Did you know that two out of three Australians will be diagnosed with some form of skin cancer before the age of 70? That’s a scary statistic. We know there is a very easy step to protecting our future selves from skin damage, but just how much do we actually know about the sunscreen we depend upon to do it?
Let’s hone in on what sunscreen is and how it works, to give us the best chance at avoiding sun damage, skin cancer and premature ageing.
First thing’s first: let’s discuss what you’re actually protecting yourself from.
Essentially, you need to be aware of UVA rays and UVB rays.
UVB rays are what you are most commonly protecting yourself from. They are the short-length waves that cause our skin to burn and are responsible for skin damage and cancer.
Then there are UVA rays, long-length waves that are more devious than their former counterparts. UVA rays are not filtered by the ozone and can affect us even through window glass. They do not burn the skin, as UVB rays do, but penetrate deeper than the surface of our skin, causing aging and darkening. Therefore they are also responsible for sun damage and skin cancer as well.
Know your product:
Is it broad spectrum?
We’ve all heard the term before, but did you know that not all sunscreens are classified as broad spectrum? It’s incredibly important that your next sunscreen purchase has this on the bottle.
In fact, it’s possibly the most important element of your sunscreen in general.
Remember those UVA and UVB rays we were discussing earlier?
The truth is, most sunscreen products on the shelf only protect against UVB rays, the ones that can lead to sunburn and further damage. They don’t all cover protection against UVA rays that affect your skin at a deeper level.
Only products labelled as broad spectrum protect you from both forms of rays, and you shouldn’t be buying anything else.
Do you actually know what SPF means?
It stands for Sun Protection Factor and, it turns out, is quite misunderstood.
The fact is, a sunscreen doesn’t double its effectiveness as the number gets higher, contrary to what most people believe.
It is actually the way our sunscreens are measured in terms of how long you can be out of the sun without going red.
For example, if you were to apply an SPF 15+ you would be able to be in the sun 15 x longer while staying protected than you would without it. The SPF of a product does not represent a significantly higher level of protection.
In fact, a SPF 15+ filters 93% of UV rays, while a SPF 30+ filters 97% and a SPF 50+ filters 98%.
So you might think you’re close to doubling your sun protection factor when you jump from an SPF 30+ to a SPF 50+, when you’re actually only increasing you’re protection by around 1%.
Chemical or Physical Sunscreen?
There’s quite a debate regarding which form of sunscreen is best.
It’s important to know what goes into your sunscreen so you know what you are putting on your skin. There are two main forms of sunscreen.
The first is a mineral sunscreen, usually made with zinc oxide or titanium dioxide. These minerals act as a physical barrier and reflect the UV rays. They were once unpopular, due to the mineral elements creating a thick cream that leaves a white residue on the skin.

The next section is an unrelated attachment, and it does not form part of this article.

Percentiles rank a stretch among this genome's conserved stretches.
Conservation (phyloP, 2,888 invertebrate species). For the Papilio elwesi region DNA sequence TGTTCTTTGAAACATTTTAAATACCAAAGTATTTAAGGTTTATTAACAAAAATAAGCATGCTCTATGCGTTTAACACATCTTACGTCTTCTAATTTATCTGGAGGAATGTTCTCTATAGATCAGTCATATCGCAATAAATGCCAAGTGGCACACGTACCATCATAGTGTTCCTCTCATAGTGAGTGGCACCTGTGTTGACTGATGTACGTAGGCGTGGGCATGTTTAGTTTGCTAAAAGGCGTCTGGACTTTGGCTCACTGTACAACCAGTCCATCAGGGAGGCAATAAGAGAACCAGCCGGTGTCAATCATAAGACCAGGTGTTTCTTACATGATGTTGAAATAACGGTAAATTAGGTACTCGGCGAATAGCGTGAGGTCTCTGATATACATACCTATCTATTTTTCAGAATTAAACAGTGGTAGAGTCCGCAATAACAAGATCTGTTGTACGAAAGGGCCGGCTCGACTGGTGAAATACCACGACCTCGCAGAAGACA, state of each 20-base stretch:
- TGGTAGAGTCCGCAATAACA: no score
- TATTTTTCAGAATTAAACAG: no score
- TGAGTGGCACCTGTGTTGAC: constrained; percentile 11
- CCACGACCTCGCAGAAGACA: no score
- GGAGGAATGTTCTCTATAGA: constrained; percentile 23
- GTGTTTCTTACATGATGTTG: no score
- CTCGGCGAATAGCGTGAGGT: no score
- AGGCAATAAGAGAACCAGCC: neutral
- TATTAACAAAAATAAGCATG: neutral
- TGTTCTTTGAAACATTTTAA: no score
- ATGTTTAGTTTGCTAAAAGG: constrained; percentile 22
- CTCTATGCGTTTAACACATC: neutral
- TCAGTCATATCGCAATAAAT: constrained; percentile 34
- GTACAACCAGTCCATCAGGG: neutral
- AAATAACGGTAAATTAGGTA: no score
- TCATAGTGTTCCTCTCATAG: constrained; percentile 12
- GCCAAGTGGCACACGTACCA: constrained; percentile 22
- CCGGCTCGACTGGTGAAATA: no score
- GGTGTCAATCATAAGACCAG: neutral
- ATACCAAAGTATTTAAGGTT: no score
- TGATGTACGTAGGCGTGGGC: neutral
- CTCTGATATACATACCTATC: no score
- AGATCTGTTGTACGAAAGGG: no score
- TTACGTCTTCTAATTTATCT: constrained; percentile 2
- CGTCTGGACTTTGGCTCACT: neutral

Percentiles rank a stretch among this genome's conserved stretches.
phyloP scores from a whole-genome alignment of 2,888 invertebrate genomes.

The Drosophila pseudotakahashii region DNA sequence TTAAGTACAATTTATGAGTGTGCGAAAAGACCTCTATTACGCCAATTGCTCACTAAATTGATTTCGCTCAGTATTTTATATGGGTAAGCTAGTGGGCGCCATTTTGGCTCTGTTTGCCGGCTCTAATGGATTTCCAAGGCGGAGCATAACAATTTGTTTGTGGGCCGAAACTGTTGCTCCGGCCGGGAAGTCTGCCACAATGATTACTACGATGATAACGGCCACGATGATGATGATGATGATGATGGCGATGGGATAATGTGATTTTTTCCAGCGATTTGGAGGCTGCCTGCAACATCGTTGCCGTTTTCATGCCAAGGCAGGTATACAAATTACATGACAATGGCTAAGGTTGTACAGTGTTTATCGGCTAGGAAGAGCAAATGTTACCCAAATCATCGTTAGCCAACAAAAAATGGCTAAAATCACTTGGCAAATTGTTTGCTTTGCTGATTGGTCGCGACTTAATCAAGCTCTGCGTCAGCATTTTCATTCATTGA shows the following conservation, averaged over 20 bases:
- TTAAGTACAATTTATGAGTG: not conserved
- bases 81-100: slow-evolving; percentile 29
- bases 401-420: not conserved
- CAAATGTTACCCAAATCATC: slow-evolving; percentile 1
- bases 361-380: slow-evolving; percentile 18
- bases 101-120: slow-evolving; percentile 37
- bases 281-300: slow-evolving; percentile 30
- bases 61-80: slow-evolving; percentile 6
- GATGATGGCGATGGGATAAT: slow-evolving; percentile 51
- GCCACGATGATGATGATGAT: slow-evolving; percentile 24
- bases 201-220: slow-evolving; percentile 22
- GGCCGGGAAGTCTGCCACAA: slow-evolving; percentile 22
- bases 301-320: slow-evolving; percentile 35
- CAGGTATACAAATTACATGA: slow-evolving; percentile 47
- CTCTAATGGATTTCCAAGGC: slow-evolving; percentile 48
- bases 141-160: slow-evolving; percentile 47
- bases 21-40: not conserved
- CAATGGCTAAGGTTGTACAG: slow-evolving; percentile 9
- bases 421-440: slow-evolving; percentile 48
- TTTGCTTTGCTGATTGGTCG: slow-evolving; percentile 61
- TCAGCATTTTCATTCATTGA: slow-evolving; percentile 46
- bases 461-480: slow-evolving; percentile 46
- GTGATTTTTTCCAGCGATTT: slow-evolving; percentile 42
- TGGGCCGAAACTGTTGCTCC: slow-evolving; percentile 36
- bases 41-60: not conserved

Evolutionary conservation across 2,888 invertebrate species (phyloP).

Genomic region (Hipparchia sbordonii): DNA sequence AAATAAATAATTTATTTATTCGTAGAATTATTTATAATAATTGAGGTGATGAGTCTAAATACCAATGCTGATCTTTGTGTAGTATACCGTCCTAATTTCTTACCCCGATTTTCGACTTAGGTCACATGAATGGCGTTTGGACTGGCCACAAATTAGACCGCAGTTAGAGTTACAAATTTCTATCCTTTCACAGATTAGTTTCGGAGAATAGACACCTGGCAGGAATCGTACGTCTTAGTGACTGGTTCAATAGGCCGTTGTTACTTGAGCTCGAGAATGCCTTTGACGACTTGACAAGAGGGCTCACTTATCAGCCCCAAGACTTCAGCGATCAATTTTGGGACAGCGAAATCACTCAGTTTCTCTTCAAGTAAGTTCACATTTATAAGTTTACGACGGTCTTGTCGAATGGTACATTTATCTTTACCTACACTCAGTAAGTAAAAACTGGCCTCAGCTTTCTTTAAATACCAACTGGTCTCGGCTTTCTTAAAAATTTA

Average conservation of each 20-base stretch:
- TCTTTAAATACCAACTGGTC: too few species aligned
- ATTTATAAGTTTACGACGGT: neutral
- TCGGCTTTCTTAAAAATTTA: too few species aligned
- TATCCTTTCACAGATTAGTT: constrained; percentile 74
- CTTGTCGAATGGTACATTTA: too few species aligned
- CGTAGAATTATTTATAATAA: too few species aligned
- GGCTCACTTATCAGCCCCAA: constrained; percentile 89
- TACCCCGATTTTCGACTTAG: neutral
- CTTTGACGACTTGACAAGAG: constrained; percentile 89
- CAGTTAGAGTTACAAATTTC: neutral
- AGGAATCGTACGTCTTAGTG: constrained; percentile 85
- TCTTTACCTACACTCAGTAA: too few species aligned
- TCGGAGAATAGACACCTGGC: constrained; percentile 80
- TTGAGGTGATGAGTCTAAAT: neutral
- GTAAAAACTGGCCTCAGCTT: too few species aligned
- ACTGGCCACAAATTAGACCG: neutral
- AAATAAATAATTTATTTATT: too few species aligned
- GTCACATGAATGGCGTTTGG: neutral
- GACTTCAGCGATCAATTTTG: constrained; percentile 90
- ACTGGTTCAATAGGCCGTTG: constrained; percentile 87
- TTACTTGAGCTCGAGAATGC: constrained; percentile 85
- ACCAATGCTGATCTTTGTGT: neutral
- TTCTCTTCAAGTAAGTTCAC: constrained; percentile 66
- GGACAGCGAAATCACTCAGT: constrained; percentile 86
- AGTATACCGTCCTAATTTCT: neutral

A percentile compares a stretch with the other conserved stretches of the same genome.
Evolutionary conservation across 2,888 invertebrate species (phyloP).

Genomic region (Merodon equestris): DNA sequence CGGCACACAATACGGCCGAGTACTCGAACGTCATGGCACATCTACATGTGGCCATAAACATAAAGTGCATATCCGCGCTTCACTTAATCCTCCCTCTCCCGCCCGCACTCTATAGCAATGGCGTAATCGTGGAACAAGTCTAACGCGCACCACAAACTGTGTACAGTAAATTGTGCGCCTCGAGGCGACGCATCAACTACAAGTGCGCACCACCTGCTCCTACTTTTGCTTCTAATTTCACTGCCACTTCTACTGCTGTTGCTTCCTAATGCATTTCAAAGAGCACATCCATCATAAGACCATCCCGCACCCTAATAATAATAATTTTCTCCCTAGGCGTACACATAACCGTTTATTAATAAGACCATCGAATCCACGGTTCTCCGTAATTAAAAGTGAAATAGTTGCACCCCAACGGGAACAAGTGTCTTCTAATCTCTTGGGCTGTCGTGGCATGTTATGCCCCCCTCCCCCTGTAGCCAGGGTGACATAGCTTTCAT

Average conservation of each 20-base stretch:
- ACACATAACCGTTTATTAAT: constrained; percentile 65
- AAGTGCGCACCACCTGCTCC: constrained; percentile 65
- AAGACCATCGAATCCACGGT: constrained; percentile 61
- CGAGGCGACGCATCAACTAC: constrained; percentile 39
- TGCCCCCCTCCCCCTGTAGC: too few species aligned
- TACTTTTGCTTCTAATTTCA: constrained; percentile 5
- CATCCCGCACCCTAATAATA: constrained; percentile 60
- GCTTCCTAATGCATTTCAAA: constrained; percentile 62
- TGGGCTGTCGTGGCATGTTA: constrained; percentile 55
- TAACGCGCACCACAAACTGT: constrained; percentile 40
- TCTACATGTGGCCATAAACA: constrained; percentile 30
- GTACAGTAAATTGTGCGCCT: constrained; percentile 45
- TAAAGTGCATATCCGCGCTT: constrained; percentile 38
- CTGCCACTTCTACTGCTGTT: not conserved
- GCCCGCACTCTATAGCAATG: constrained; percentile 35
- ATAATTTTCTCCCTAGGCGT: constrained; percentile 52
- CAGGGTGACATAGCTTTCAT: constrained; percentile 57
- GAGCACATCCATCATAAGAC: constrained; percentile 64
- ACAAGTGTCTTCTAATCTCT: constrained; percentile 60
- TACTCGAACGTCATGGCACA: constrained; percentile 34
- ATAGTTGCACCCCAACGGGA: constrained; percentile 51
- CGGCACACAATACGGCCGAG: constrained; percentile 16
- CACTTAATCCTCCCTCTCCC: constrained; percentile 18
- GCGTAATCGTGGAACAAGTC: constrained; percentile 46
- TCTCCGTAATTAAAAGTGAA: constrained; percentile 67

These days the mineral particles are ground down to micro and nano-sized; they don’t leave you looking pasty. There has been some concern as to whether the size of such particles are able to be absorbed into the skin and what the effects might be if they can. At this point in time there isn’t sufficient evidence for either.
The other option of sunscreen is chemical. Unlike the mineral ingredients that sit on top of the skin, a chemical formula is designed to sink into the skin. These ingredients then absorb the UV rays and the two then create a chemical reaction. The rays are converted into heat which is then released back out through the skin. This method is being used less and less by manufactures as there is growing concern about the body absorbing these chemicals in to the skin and the effects it can have.
Whatever the case may be, all groups of experts ascertain that some form of sunscreen is better than no form at all.
The trick to sunscreen application is consistency. Sun damage can occur over time and, therefore, the best form of protection is continual daily application. In fact, some experts say that the use of a SPF 15+ decreases chances of skin cancer by 50% over a person’s lifetime.
What you need to do:
You should apply sunscreen 30 minutes before you’re going into the sun. Ideally, you would apply again another 30 minutes afterbeing in the sun and then reapplying every two hours from then on.
+ It can’t be stressed enough, how important buying a broad spectrum sunscreen is. It’s pointless getting one that only protects against UVB rays while you’re still at risk of damaging UVA rays.
+ Stay clear of anything claiming to be sweat-proof and water-proof. At best, they can be resistant, but should never be relied upon and the usual reapplication rules should be followed.
+ Be wary of sprays. Even though they are convenient and easy to apply, there is not enough research yet to ascertain the effects of inhalation. You may also get less coverage and, therefore, protection, when using a spray. A simple cream or lotion formula tackles both these issues.
+ If you suffer from sensitive skin and find you often react to sunscreen, a mineral formula is often your best option.
Now that you’re caught up with your sunscreen knowledge, you’re well equipped to take on the summer rays outside. But keep in mind that sun damage can occur during any season, in any kind of weather so keep make sure you apply sunscreen year-round to give yourself the best shot at minimising sun damage, premature aging and, most importantly, the risk of skin cancer in the future.
Photo Credit: Neutrogena Instagram